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Worthy celebration of talented Byrd-man Clark

NOT for the first time – and certainly not the last – we raise a celebratory glass and proclaim "God bless BBC4". Only the excellent Sky Arts 1 can come close to Beeb4 when it comes to music coverage, which manages to be both informative and entertaining without ever veering close to becoming po-faced, and they've a treat in store this coming Friday.

Mention The Byrds to most people and they'll generally think of the vocals of Roger McGuinn, but while McGuinn did indeed sing their breakthrough hit Mr Tambourine Man the band's chief vocalist and songwriter at the time was Mississippi-born Gene Clark.

Like McGuinn, Clark started out influenced by country and folk before seeing A Hard Day's Night opened up possibilities in pop music. His songs Feel a Whole Lot Better (which effectively wrote the template for Power Pop), Set You Free This Time and She Don't Care About Time gave The Byrds an extra dimension beyond Dylan covers, but a chronic fear of flying and disenchantment at McGuinn's effective hijacking of the band caused him to quit in early 1966.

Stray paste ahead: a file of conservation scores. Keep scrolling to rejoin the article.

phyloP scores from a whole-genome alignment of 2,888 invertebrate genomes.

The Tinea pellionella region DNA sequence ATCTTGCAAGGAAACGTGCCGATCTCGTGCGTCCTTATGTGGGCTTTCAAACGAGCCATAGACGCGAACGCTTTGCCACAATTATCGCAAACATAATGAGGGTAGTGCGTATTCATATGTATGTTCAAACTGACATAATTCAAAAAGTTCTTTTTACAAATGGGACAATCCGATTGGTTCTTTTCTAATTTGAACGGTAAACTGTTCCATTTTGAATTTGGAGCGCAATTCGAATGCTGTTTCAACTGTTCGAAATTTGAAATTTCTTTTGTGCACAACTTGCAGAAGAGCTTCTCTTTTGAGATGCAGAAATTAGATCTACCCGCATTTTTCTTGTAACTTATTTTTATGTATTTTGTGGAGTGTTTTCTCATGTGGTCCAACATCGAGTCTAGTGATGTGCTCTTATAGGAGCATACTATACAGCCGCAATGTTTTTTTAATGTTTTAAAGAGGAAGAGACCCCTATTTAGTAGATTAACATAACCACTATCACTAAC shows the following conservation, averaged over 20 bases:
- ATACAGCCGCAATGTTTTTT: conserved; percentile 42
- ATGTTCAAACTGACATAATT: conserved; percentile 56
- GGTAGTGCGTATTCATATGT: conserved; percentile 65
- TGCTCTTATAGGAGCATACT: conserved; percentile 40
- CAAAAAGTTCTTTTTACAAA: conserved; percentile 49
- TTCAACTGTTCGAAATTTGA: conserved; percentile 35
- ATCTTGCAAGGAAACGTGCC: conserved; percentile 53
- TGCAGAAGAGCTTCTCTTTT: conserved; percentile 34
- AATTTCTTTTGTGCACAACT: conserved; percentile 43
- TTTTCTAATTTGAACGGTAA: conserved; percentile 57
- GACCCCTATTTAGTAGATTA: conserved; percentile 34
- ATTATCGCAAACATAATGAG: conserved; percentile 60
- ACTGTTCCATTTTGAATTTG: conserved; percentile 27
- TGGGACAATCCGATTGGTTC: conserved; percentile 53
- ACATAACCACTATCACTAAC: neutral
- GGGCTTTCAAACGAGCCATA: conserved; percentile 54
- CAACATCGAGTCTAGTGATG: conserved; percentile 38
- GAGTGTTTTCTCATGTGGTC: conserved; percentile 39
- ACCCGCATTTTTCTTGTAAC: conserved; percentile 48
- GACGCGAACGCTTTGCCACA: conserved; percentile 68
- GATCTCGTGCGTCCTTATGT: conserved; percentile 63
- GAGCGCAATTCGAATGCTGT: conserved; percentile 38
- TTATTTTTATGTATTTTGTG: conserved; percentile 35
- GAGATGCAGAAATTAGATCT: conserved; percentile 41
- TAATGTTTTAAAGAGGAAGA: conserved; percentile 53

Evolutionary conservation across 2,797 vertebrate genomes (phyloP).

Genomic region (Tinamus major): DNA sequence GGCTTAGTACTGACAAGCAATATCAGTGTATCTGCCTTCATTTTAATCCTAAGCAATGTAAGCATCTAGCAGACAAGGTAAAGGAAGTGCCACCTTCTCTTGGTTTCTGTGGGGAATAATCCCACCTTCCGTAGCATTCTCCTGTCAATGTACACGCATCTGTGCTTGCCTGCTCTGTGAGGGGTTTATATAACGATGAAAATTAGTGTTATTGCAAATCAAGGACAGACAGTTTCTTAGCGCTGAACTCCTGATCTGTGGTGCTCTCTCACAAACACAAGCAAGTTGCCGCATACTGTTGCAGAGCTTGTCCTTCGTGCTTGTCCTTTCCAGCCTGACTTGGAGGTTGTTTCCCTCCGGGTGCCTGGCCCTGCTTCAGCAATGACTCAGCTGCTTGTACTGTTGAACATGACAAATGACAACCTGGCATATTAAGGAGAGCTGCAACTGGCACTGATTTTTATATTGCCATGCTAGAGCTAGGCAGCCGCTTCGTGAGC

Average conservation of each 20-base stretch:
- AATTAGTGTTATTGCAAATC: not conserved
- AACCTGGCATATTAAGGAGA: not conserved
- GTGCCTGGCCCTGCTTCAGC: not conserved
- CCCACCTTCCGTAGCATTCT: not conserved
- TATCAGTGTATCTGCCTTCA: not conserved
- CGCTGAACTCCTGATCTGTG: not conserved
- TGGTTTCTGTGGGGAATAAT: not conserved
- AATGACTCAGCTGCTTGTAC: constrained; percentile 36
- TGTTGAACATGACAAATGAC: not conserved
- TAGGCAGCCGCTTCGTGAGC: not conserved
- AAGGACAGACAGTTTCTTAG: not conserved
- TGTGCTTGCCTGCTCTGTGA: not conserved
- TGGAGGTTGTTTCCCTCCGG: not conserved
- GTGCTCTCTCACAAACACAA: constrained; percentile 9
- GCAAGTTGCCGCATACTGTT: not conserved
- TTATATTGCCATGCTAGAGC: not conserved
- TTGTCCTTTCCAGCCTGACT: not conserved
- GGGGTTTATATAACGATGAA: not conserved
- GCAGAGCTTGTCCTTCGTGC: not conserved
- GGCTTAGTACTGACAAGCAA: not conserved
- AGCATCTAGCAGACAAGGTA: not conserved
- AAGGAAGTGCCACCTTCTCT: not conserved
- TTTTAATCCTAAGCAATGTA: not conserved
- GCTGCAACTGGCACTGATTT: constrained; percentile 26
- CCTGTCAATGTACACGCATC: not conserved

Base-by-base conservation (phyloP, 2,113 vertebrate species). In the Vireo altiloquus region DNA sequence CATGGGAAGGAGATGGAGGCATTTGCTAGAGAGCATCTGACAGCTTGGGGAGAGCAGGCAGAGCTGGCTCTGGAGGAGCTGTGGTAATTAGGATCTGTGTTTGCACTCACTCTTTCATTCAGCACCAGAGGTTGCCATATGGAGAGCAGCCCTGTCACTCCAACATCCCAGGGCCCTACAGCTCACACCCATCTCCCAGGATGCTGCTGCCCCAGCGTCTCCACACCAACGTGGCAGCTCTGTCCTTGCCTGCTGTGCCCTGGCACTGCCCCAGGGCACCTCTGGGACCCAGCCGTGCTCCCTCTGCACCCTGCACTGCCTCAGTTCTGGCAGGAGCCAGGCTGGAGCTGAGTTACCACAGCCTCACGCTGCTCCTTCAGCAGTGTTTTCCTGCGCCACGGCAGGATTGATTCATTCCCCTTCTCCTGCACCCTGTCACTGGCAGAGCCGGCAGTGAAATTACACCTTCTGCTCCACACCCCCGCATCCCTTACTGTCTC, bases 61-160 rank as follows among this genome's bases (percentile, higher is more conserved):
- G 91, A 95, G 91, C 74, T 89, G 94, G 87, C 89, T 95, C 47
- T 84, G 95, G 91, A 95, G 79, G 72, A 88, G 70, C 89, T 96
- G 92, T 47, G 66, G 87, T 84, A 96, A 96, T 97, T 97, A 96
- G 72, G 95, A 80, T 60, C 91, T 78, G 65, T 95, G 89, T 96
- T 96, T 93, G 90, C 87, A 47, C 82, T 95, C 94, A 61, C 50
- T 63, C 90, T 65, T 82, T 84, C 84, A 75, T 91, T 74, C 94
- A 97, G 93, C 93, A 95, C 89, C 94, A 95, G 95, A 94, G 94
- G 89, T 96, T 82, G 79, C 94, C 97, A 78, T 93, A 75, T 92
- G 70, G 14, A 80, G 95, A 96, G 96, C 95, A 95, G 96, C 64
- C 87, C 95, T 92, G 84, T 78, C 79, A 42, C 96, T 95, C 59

If anything, his solo work far eclipses that in The Byrds, with 1968's Why Not Your Baby (one of the best country-folk songs ever written) and The Radio Song, performed with Doug Dillard, two tunes which display his immense talent.

Frustrations

Unfortunately, despite serious record company investment in the early 1970s, great albums like White Light and No Other failed to click with the public and even occasional reunions with fellow Byrds McGuinn and Chris Hillman merely added to Clark's frustrations with the business.

After his death from alcohol-related illnesses in 1991 at the age of 49, Clark's reputation grew exponentially, aided in no small part by reissues of The Fantastic Expedition of Dillard and Clark and the outstanding Flying High.

His life and work are celebrated in The Byrd Who Flew Alone. Don't miss it.

The Byrd Who Flew Alone is on BBC4 this coming Friday at 9pm.

> George Byrne


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